• Let’s remember to consistently intercede for God’s people in Africa, indeed across the globe. A few years ago I wrote a simple little blog, ‘Four Prayers for Africa.’ It’s popularity has amazed me to this day – some are praying those prayers on a regular basis. Maybe you would find it helpful too. Two days ago I wrote to a fellow-blogger in Kenya, Patrick Maina (patrickmaina2), to assure him of our prayers for his nation in these days, and enquire about his own feelings in the face of the Garissa University tragedy. I quote his response, ‘We need the prayers of the saints both as a country and as the church here, that we’d keep the faith amidst the happenings and that the hand of evil would be stayed. Concerning my feelings, the predominant ones are that of sadness, and helplessness.’ He writes further of ‘unanswered questions in his conversations with the Lord.’ He thanks us for our concern and urges us to keep praying!

PS, since early yesterday morning, I have felt particularly burdened about reaching our millions of young people here in SA and Africa. I have often mentioned that approx. 80% of our world is poor and young. The traditional approach of our traditional churches (‘be seen but not heard,’ or, ‘we have to entertain to evangelise’) no longer works (at least not deeply) – most aren’t ‘attending church’ anyway. I believe we need to build authentic and unconditional relationships with young people wherever we can, more by what we are than by what we say. They must feel free to share any question with us. Community is key. We need to really ‘hear’ them, and by our lifestyle and love point them to Jesus.


While anarchy (absence of government, disorder, confusion) abounds the world over, Africa is having its share [comfy Westerners should perhaps recall the words of Dr. Martin Luther King Jr, speaking as a minister of the Gospel, ‘Injustice anywhere is a threat to justice everywhere… Whatever affects one directly affects all indirectly’].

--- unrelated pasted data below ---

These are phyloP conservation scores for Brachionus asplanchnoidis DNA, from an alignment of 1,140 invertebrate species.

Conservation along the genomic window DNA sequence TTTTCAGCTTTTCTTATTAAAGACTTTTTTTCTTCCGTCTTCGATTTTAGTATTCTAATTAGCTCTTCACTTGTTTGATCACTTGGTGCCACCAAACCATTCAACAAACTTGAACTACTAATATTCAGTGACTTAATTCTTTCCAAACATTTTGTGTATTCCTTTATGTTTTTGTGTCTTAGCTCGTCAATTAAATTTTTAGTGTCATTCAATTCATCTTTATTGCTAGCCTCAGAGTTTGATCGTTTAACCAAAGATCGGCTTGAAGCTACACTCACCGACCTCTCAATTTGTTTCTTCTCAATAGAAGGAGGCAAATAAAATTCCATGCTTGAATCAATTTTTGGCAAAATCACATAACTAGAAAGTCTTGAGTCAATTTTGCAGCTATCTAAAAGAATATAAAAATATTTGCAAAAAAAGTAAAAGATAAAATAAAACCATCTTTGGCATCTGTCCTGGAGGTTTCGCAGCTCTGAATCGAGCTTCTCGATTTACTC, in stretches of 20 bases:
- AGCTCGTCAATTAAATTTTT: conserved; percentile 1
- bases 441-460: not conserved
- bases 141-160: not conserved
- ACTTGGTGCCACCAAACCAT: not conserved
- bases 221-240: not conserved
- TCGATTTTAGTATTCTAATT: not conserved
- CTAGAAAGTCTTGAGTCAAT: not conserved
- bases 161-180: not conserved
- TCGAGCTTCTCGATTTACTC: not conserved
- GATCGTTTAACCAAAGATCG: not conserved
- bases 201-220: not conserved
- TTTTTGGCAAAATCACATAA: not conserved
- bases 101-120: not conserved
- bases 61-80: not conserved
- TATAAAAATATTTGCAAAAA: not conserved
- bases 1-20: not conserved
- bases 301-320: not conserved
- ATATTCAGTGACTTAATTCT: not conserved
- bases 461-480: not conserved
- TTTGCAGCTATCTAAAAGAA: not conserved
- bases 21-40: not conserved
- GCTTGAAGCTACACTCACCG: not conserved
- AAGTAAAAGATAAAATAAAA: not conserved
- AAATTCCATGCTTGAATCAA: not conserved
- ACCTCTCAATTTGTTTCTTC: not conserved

For the purposes of this blog, let me mention mainly two extremist Islamic movements that recently have been particularly guilty of anarchy in Africa, viz. Boko Haram in Northern Nigeria and Al Shabaab in Kenya, fighting out of Somalia. Regarding the latter I have before me many newspaper clippings describing something of this horror story. One, reading ‘Piles of bodies, pools of blood’ (Weekend Post, 04/05/15) tells of piles of bodies and pools of blood running down the corridors of the Kenyan Garissa University. In all 147 students were executed. Survivors described how ‘laughing gunmen’ taunted the victims amid scenes of total carnage. Miraculously three women, covered head to toe in blood because of the bleeding corpses lying on top of them, escaped unharmed. Gunmen had screamed out in Swahili, ‘We have come to kill… now swim in the blood!’

Of course one cannot but be struck by the violently ‘anti-Christian’ stance of Boko Haram in Nigeria, specifically targetting Christian churches and educational institutions. One can only admire the Christian leaders who are trying to preach reconciliation in that awful scenario.

Just a few weeks ago, in the coastal Libyan city of Sirte, masked ISIS gunmen went from room to room in a residential compound checking ID’s and separating Muslims from Christians. Twenty one Egyptian Coptic Christians, identified by a small cross tattoo on the inner wrist, were summarily executed on a beach and the bloody spectacle sent into the world.

Al Shabaab’s attack on Kenyan students deliberately targeted a hall where Christians had gathered for early morning prayers. Before you think I am starting an anti-Muslim smear campaign, let me assure you that I am not. Sadly many Western Christians may stop reading at this point – I beg of you, just hang in there with me especially if you confess the name of Christ as Lord.

The fact is that ‘antichrists’ have dogged the footsteps of Jesus’ followers from the earliest days. The elderly apostle John, writing toward the end of the 1st century AD, had witnessed the ‘antichrist’ of Imperial Rome and the destruction of the temple in 70 AD. In his pastoral letters, 1-3 John, he specifically challenges the antichrist of Gnosticism which denied that God’s Son had truly come in the flesh. He explains it in I Jn. 4:3, ‘Everyone who refuses to confess faith in Jesus (divine and human:  see context) has nothing in common with God. This is the spirit of the antichrist that you heard was coming. Well, here it is, sooner than you thought!’ (MSG)